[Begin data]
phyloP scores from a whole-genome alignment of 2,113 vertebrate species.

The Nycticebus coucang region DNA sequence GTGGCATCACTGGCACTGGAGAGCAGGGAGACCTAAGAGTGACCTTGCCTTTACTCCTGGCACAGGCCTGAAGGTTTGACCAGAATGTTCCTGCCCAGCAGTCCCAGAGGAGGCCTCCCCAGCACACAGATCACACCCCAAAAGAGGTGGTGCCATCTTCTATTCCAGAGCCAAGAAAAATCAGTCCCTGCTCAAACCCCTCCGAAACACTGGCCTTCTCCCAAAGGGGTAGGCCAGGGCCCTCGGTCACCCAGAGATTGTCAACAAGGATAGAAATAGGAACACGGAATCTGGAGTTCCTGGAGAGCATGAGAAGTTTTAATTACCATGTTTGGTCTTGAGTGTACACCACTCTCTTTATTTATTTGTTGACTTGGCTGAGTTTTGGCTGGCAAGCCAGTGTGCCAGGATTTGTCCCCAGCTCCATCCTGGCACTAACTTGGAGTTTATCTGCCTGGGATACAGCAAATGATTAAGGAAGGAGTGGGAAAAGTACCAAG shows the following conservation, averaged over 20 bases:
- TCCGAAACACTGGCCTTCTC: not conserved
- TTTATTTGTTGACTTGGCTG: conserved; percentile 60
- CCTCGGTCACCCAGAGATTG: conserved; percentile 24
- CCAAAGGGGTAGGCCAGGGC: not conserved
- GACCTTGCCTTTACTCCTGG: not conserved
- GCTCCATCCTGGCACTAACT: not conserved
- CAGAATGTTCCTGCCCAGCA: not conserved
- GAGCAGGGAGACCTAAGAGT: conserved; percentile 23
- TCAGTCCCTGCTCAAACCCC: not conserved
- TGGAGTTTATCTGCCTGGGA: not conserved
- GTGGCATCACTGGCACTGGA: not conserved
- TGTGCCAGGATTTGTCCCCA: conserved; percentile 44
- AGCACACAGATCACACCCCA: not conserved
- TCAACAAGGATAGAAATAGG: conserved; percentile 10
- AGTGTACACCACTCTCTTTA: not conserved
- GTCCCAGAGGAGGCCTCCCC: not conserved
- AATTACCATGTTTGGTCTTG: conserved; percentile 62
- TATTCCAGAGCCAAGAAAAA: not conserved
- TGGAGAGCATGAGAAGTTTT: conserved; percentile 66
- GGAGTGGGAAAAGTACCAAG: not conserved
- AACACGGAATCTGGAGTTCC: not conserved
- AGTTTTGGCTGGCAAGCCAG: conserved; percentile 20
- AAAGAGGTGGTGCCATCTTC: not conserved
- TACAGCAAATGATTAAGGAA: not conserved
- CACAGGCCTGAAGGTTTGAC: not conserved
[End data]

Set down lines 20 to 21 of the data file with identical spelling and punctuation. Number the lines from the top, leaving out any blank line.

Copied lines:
- TATTCCAGAGCCAAGAAAAA: not conserved
- TGGAGAGCATGAGAAGTTTT: conserved; percentile 66